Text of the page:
Financial advisers will be kept very busy over the coming year as savings rise and the “substitution effect” kicks in, according to economist Cameron Bagrie, who says New Zealand is currently in a significantly better economic position than most major global economies.
Bagrie says he expects demand for advice from mortgage, investment, insurance and wealth planning advisers to see a significant uptick, given customers are still wary about putting money into anything other than savings - however, he says there are also clear signs of that money being redeployed, which is a promising sign for New Zealand’s recovery.
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“COVID-19 is very clearly accelerating around the globe,” Bagrie commented. “We’re going to go through another bout and get disrupted, so we have to brace for that.”
“We have to give a pat on the back to New Zealand - we’ve come out of lockdown part two,” he said.
“But it would be a pretty big punt to bet against there not being lockdown part three, because the reality is this thing is very hard to contain. But the good news is that New Zealand is pretty much COVID free in an environment where the global economy is getting increasingly ravaged by that.”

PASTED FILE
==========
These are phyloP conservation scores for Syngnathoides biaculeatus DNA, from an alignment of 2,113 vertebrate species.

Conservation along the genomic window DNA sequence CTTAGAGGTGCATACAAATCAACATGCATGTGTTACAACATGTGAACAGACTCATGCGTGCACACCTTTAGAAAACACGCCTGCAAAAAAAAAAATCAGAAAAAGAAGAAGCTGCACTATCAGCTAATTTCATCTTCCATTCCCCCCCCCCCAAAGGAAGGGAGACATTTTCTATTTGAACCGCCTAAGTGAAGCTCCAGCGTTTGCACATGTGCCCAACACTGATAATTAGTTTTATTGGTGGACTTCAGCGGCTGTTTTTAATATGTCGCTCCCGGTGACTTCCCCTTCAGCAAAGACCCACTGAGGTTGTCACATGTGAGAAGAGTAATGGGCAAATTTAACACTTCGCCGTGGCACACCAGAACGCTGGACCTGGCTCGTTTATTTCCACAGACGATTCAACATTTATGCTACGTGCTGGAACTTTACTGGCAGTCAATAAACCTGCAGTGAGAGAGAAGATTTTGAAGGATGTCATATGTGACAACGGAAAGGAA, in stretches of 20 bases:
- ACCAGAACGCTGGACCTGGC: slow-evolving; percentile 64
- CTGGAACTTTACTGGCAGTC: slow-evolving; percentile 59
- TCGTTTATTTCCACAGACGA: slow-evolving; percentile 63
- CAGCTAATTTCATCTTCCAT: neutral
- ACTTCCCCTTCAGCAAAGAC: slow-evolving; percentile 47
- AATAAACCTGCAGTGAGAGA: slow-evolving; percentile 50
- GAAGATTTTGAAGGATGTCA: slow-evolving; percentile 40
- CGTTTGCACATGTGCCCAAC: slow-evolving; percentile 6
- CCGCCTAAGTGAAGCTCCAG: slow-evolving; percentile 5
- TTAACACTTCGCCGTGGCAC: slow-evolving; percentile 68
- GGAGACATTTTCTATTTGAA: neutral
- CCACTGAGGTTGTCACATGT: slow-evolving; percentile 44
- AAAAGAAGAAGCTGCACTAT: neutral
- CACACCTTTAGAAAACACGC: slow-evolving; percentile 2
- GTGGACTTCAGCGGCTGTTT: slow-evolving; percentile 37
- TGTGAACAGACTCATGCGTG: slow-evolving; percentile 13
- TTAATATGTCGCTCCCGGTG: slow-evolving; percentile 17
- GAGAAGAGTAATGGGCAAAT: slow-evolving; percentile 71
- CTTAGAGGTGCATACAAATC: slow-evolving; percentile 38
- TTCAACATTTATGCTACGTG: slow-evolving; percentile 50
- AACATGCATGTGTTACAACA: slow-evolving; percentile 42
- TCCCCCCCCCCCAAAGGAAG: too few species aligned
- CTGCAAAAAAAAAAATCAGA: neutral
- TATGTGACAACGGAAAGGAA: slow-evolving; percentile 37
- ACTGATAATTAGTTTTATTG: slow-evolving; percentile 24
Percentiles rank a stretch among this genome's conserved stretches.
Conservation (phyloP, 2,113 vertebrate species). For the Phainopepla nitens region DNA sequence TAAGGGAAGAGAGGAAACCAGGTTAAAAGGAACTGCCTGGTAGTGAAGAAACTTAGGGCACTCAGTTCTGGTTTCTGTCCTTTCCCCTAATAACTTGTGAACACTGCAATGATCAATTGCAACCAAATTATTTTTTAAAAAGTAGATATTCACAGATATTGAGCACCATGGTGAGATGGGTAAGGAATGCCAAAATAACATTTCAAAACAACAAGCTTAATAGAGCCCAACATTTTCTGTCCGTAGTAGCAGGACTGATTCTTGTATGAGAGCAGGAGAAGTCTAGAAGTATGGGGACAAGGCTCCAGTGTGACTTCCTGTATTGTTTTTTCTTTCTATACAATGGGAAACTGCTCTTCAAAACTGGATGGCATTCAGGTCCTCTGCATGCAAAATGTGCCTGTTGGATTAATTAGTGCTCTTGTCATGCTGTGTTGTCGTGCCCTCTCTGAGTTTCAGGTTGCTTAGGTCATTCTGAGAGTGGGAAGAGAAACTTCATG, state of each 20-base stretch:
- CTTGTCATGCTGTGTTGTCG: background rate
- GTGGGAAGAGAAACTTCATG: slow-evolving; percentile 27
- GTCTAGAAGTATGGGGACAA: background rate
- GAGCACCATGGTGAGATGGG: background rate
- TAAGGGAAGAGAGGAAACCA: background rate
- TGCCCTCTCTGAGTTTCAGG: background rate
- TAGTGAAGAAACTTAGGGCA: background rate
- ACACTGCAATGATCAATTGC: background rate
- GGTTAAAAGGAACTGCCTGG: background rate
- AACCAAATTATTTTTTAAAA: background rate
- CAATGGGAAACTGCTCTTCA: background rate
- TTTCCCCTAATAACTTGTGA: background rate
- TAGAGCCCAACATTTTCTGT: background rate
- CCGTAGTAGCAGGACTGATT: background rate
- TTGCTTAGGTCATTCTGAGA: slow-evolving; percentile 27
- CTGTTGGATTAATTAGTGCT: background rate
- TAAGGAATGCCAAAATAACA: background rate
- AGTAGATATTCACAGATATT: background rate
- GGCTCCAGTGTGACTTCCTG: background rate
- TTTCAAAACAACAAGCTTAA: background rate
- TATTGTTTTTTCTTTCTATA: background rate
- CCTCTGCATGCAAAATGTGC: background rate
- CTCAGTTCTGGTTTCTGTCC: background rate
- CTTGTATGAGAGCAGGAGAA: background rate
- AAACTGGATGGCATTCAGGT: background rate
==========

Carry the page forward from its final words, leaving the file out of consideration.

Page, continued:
“We’ve got huge fiscal stimulus and lower and lower interest rates,” he added. “The Reserve Bank is signalling loud and clear that they want to deliver.”
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Bagrie says New Zealand’s substitution effect has been a “pleasant surprise,” and that financial advisers should expect to be “very busy” as savings and term deposits increase, and customers start looking at ways of channeling their funds.
“The effect has actually shown that people are adapting to the new normal,” he said.
“Embracing technology, working from home - these things are real, and they show that the economy is accepting change and we’re getting on with life. We’ve still got a long way to go, but that substitution effect means money gets redeployed, and people are actually re-pitching their businesses.”